So I ventured to raise the issue I’d been told about in great secrecy. I asked Admiral Kivette if he had heard of a letter from President Eisenhower to Admiral Felt delegating authority over nuclear operations if communications were out. He said, yes, he knew that Admiral Felt held such a letter.
But knowing and knowing are two different things. Trust derived from rank can be catastrophic (recall Captain Queeg and the strawberries aboard the Caine.)
Ellsberg notes that such delegation “contravened and superseded the guidance I’d read in Top Secret war planning,” and further notes, disturbingly,
I still didn’t feel certain that the alleged letters from President Eisenhower actually existed; no one had offered to show them to me, or even claimed to have seen one himself.
He notes that such information could easily be hidden in a Byzantine system of top secret tiers that provide access in one case, and lack of access to another, related, matter. The implicit authority given to tactical nuclear warriors may or may not have existed, but as one commander told him “it wouldn’t matter once the firing started.” Today, such delegation is widespread across the tactical nuclear forces of Europe.
Ultimately, the retaliatory systems of the super powers, a chain reaction of human impulses and computer-enhanced logic that could lead to “omnicide,” known by the Russians and the US as The Doomsday Machine, is the bottom line delegated authority. Ellsberg describes going with a colleague to see Dr. Strangelove in 1964, in which the term Doomsday Machine is used for the first time — in itself derived from a RAND study:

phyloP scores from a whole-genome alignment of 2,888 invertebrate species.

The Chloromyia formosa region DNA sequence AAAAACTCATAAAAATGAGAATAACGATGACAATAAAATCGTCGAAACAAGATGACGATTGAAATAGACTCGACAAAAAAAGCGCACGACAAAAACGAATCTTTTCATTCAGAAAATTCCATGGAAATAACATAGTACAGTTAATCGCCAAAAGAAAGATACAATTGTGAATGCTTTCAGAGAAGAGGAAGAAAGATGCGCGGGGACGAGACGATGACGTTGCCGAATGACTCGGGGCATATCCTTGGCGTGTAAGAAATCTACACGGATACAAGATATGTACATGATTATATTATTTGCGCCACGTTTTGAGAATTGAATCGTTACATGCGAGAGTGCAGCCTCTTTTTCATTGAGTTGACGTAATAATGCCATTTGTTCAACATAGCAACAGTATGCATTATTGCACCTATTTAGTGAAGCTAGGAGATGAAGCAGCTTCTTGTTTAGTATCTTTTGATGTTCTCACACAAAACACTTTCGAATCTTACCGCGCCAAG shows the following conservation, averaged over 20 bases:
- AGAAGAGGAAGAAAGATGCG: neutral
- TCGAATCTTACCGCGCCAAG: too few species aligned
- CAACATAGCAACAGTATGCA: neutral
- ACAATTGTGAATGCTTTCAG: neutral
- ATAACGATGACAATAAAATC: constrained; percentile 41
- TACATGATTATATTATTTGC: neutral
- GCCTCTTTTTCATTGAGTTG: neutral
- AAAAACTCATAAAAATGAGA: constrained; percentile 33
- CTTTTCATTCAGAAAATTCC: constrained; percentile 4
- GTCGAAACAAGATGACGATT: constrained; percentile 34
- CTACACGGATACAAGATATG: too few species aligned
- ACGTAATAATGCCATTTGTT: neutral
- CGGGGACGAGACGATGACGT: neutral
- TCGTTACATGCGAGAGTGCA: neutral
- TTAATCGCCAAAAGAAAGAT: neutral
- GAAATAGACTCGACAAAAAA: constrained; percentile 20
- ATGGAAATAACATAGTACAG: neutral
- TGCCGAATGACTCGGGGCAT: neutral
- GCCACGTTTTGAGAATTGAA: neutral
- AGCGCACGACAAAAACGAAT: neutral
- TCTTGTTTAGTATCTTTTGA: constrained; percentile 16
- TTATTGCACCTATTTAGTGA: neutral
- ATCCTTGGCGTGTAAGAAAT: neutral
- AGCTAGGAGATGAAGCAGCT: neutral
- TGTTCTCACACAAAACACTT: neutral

We came out into the afternoon sunlight, dazed by the light and the film, both agreeing that what we had just seen was, essentially, a documentary. (We didn’t yet know—nor did SAC—that existing strategic operational plans, whether for first strike or retaliation, constituted a literal Doomsday Machine, as in the film.)
It reminds me of the times Jon Stewart used to say that you knew we were in confusing times when people were turning to Comedy Central to get the real, reliable news.
In a book full of shockers, none is more jaw-dropping than Ellsberg’s mea culpa regarding the Cuban Missile Crisis. He spends two chapters explaining the lead-up to the Crisis and its much-hairier-than-we-know subplots. It begins with the Berlin Crisis of 1961. Soviet First Secretary Nikita Khrushchev wanted the Americans out of East Germany. The Soviets, frustrated with the “brain drain” of the professional class from East Germany into Ally-protected, totally surrounded West Berlin, began harassing and hindering US troops. It all led to the construction of the Berlin Wall and a near war when US and Soviet tanks faced off with hair-trigger tension at Checkpoint Charlie on October 27.
In the lead-up to the tension at Checkpoint Charlie, Roswell Gilpatric, Assistant Deputy Secretary of Defense, gave a speech (written by Ellsberg) to the Business Council on October 21, 1961 that for the first time implied that the US might engage the conventional forces of Soviets with nukes. Said Soviet Defense Minister Rodion Malinovsky the next day,
A realistic assessment of the picture would lead one to believe that what the imperialists are planning is a surprise nuclear attack on the U.S.S.R. and the socialist countries.